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Bad Advice On Being Brutally Honest To Pitifully Ugly Friends

Welcome to our latest Bad Advice column! Stay tuned every Tuesday for more terrible guidance based on actual letters.

flickr/Steve Guzzardi

By The Bad Advisor

“I have a special woman in my life. We’ve been going out for five months now, but a few nights ago we had a misunderstanding because she was chatting with her ex-girlfriend. The day after our misunderstanding I texted her, as usual, to say ‘Good morning’ and ‘I love you.’ She didn’t respond. I knew she was mad at me and she tweeted about it, saying that I shouldn’t have confronted her the way I did. I let the day pass without contacting her further because I knew that she would not respond to my texts.

When I opened her account the following day, I saw that I was blocked from her social media accounts. She even changed her profile photo on Twitter (we were both using the same profile photo). I tried contacting her through phone calls and texts, but she had blocked me. I asked my friends to call her, but she also blocked them! I tried calling her from another number, but she blocked that, too!

What should I do? Should I fix this by visiting her — or should I give up, thinking that she doesn’t want me anymore?”

—From “Shattered” via “Ask Amy,” 17 July 2017

Dear Shattered,

Ah, women — the mysterious sex. So coy. So difficult to read. Notorious mistresses of mixed signals, women love to playfully toy with their paramours, teasing and vexing them with their coquettish ways. Who can say what this flirtatious minx means by blocking you from being able to telephone her, blocking you from being able to text her, blocking you from being able to tweet at her, blocking your friends from being able to telephone her, blocking your friends from being able to text her, blocking your friends from being able to tweet at her, blocking alternate numbers from which you might attempt to contact her, and specifically rejecting the photograph that had once been a symbol of your relationship. This saucy little vixen is playing her cards close to her heaving bosom, indeed! The only way to find out whether she still longs for your company is to see if you can’t read those cards in person — but look out! It’s possible one of them could be a confusing restraining order, which could mean anything.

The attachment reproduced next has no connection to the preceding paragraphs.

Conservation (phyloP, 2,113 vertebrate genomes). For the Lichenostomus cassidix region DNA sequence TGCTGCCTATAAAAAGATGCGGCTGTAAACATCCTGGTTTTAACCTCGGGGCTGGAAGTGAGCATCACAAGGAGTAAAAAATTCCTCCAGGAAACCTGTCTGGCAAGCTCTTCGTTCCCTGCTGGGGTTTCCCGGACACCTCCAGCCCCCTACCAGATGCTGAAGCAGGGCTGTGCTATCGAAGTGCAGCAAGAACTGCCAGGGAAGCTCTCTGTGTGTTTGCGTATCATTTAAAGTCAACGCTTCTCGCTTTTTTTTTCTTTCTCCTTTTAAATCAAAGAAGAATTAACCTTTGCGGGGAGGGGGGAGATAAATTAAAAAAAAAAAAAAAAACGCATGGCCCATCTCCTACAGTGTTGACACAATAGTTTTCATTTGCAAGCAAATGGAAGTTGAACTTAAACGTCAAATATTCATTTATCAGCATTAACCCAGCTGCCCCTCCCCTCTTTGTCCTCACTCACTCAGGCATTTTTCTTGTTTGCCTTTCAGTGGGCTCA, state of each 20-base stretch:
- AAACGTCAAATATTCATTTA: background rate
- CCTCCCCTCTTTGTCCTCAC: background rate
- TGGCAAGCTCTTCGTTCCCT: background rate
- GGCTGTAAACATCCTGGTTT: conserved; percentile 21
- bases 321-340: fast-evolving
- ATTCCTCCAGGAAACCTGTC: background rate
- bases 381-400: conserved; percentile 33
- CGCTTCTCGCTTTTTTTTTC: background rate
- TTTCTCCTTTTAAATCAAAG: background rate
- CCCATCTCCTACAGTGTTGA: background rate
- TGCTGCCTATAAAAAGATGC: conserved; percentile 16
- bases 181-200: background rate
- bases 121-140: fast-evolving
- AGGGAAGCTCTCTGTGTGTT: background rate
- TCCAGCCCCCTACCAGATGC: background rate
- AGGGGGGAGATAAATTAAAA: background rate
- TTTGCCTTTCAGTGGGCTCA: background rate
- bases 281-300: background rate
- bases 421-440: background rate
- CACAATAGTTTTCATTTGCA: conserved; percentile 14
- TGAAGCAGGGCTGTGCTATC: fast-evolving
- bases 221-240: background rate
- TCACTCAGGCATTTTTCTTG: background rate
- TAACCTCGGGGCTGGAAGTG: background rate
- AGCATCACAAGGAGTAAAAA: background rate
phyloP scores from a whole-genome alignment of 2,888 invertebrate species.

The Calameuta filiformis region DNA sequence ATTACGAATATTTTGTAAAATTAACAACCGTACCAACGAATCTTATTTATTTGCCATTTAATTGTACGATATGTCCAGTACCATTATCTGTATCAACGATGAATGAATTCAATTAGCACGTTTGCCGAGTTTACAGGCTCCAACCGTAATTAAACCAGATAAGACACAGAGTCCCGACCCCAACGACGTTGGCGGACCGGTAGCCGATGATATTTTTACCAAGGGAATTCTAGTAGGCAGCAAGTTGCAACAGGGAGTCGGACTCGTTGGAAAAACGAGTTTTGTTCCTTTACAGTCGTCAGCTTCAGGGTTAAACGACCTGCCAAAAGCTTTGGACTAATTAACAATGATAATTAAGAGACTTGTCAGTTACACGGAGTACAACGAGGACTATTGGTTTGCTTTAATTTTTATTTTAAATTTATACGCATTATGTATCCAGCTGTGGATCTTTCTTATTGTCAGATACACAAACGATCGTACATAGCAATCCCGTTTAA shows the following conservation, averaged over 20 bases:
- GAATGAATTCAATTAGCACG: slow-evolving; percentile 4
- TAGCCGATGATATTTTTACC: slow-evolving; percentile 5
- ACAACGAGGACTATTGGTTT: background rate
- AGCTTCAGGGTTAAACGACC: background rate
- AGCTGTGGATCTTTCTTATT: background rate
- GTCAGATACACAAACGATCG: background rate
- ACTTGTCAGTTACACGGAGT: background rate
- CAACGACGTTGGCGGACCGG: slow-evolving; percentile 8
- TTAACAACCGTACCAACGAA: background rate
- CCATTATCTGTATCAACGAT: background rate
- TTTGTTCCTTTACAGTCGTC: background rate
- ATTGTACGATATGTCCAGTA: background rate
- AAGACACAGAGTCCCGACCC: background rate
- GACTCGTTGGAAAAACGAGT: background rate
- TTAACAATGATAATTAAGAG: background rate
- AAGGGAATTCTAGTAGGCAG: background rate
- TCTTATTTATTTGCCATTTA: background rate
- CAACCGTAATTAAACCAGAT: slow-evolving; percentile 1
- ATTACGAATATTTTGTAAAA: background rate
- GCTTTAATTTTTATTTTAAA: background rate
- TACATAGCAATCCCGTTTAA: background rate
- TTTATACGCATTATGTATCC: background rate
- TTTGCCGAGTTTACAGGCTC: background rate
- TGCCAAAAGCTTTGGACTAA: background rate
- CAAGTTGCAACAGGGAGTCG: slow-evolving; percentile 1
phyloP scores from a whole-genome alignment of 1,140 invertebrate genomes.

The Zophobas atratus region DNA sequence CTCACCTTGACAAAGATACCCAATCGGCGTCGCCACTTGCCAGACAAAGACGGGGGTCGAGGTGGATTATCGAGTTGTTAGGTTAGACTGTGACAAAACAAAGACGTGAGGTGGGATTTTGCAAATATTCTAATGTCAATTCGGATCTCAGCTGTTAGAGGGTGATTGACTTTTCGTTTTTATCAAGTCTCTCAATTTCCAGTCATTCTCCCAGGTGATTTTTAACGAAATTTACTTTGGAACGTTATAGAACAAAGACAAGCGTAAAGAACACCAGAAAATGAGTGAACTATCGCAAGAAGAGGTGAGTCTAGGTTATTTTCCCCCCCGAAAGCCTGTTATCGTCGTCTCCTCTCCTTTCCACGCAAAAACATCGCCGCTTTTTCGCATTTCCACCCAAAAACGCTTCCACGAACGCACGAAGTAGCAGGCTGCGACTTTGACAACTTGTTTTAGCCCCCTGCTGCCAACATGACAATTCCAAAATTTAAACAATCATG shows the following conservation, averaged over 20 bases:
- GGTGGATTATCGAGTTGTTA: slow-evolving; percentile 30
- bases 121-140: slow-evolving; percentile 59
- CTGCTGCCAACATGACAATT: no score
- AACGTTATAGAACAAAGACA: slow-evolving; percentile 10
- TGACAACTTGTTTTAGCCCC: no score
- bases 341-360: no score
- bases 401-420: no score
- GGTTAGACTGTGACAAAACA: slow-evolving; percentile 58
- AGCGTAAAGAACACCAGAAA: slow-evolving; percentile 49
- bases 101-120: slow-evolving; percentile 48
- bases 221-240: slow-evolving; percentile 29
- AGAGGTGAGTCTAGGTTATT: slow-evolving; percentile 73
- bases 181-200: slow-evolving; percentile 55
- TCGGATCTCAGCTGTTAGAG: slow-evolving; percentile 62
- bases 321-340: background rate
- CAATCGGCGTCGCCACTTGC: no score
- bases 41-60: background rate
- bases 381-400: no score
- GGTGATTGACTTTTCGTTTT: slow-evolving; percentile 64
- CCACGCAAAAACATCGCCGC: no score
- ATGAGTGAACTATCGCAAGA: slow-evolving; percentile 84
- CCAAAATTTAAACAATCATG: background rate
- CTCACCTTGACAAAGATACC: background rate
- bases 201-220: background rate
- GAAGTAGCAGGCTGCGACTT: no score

Bad Advice On Obsessing Over The Sexual History Of Your Child’s Lover

“Dear Therapist,

Please bear with me as I try to give some context for what is going to sound very unpleasant. I am a reasonably attractive woman in her early 30s. I have a long-term, doting partner and we are extremely happy in our relationship. I am part of a female friendship group that would typically be considered very attractive, slim, and fit. Most of us have long-term partners and when we go out, most of us are never short of propositions from male suitors.

My problem is this: I have two friends who would not be described as conventionally attractive. They are both longing for a partner and a family, and as we all get farther into our 30s, this is becoming increasingly problematic.

All I want for them is to be happy, and it’s making me so sad to see such wonderful people being constantly rejected and humiliated in the dating scene. It also seems particularly unfair to me that so many of our mutual friends are objectively beautiful women and receive what is almost an embarrassing amount of attention from men. The comparison is drawn, and it’s obvious what the problem is for these two lovely friends.

I have done my best to listen and be empathetic, I encourage them to find hobbies and ways to meet men outside of our social circle, but they are both at a point now where I would say that they are suffering from some level of depression. I am constantly begging them to seek the help of a therapist so that they can learn to love themselves despite the fact that much of male society thinks they are not worth loving, but they ask me what use that could possibly be when what they truly want is a partner and a family. I’m stuck. I’ve repeated the same encouragement so many times that I have nothing left to say.